Across British politics, there is a recognition that technical and vocational education has been badly neglected. The Government has recently made this one of its core priorities, via the introduction of T-levels for students aged 16 and over and new Institutes of Technology. This is particularly urgent, given our imminent departure from the European Union. According to the UK Commission for Employment and Skills, 43% of vacancies in skilled trades/occupations were due to skills shortages in 2015, and an additional 3.6 million vacancies in mid-level skilled occupations, such as advanced manufacturing, are predicted to arise by 2022.
Yet the existing technical and vocational schools are close to collapse. The University Technical Colleges (UTCs) and studio schools that are meant to provide this type education for 14-19 year-olds have become dumping grounds for children struggling in mainstream schools. As a result, they are languishing at the bottom of the league tables and struggling to fill their places. Nearly a third of those opened since 2011 have already closed.
In this report, endorsed by Nick Timothy, Theresa May’s former Chief of Staff, Toby Young identifies a key problem that has hobbled technical and vocational education in Britain for more than 100 years and proposes a radical solution. In the report, ‘Technically Gifted’, he argues that we must break the Gordian Knot linking technical education to academic failure by allowing specialist schools to select their pupils according to aptitude for their occupational specialisms, instead of being forced to take those rejected by their mainstream neighbours as not bright enough to cope with the ‘common core’ of academic GCSEs. Rather than thinking of technical and vocational schools as second best for children of below average ability, as they have been since the beginning of the 20th Century, we should regard them as schools of opportunity for children of all abilities who have a particular flair for this type of education. And the pupils at these schools should still be expected to do the ‘common core’, thereby ensuring they don’t become an ‘alternative pathway’ for those who cannot cope with a broad and balanced curriculum.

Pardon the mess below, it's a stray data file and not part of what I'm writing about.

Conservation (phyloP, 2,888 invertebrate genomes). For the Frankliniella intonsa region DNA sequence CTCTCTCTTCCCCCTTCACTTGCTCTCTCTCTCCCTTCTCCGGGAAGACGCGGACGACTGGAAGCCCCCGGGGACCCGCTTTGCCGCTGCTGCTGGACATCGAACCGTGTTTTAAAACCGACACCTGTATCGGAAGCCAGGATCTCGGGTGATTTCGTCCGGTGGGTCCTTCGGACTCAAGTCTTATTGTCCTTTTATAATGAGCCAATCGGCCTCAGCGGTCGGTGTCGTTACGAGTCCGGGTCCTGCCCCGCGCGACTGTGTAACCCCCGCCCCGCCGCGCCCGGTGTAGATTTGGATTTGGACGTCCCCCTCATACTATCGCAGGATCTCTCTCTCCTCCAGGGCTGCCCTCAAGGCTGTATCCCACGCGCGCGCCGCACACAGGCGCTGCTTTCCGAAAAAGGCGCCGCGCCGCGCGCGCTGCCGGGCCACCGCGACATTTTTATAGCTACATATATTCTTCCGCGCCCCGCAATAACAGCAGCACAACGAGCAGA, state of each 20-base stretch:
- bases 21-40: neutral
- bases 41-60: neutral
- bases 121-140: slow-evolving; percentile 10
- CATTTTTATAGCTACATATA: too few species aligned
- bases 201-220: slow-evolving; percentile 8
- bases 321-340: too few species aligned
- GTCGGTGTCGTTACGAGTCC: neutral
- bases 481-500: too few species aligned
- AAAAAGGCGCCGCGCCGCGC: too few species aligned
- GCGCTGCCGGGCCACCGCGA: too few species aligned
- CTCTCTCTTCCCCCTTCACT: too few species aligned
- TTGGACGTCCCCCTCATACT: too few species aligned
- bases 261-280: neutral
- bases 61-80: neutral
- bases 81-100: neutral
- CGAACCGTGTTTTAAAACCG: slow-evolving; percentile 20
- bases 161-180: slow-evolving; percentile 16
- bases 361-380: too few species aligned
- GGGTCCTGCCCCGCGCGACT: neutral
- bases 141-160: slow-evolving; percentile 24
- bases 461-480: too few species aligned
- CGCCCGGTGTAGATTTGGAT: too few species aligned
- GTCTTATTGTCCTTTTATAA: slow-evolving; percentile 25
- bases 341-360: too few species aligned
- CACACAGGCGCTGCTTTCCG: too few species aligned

Young, the co-founder of the West London Free School and former Director of New Schools Network, shows how the world’s most successful technical and vocational schools – the Meister schools of South Korea, the magnet career academies of New Jersey, and Britain’s own BRIT School – are those that carefully select pupils according to their aptitude for their specialisms at the age of 14 and still expect them to do traditional, academic subjects while acquiring advanced occupational skills. They aren’t seen as dumping grounds for children classified as ‘not academically bright’ by mainstream schools.
It is commonly assumed that English state schools, such as UTCs and studio schools, could not become selective without the Government passing an act of Parliament. But Young argues this is not the case. He shows that existing or new 14-19 specialist schools could be made 100% selective by aptitude with the powers already at the Education Secretary’s disposal. Creating more schools that select by ability is prohibited by the 1998 School Standards and Frameworks Act, but not schools that select by aptitude, so overturning that ban by passing fresh legislation would not be necessary.
This reform would complement the Prime Minister and Damian Hinds’s drive to boost the status of technical education, creating a prestigious route for students with a genuine passion and aptitude for this type of education from the age of 14, followed by T-levels and a place at one of the new Institutes of Technology.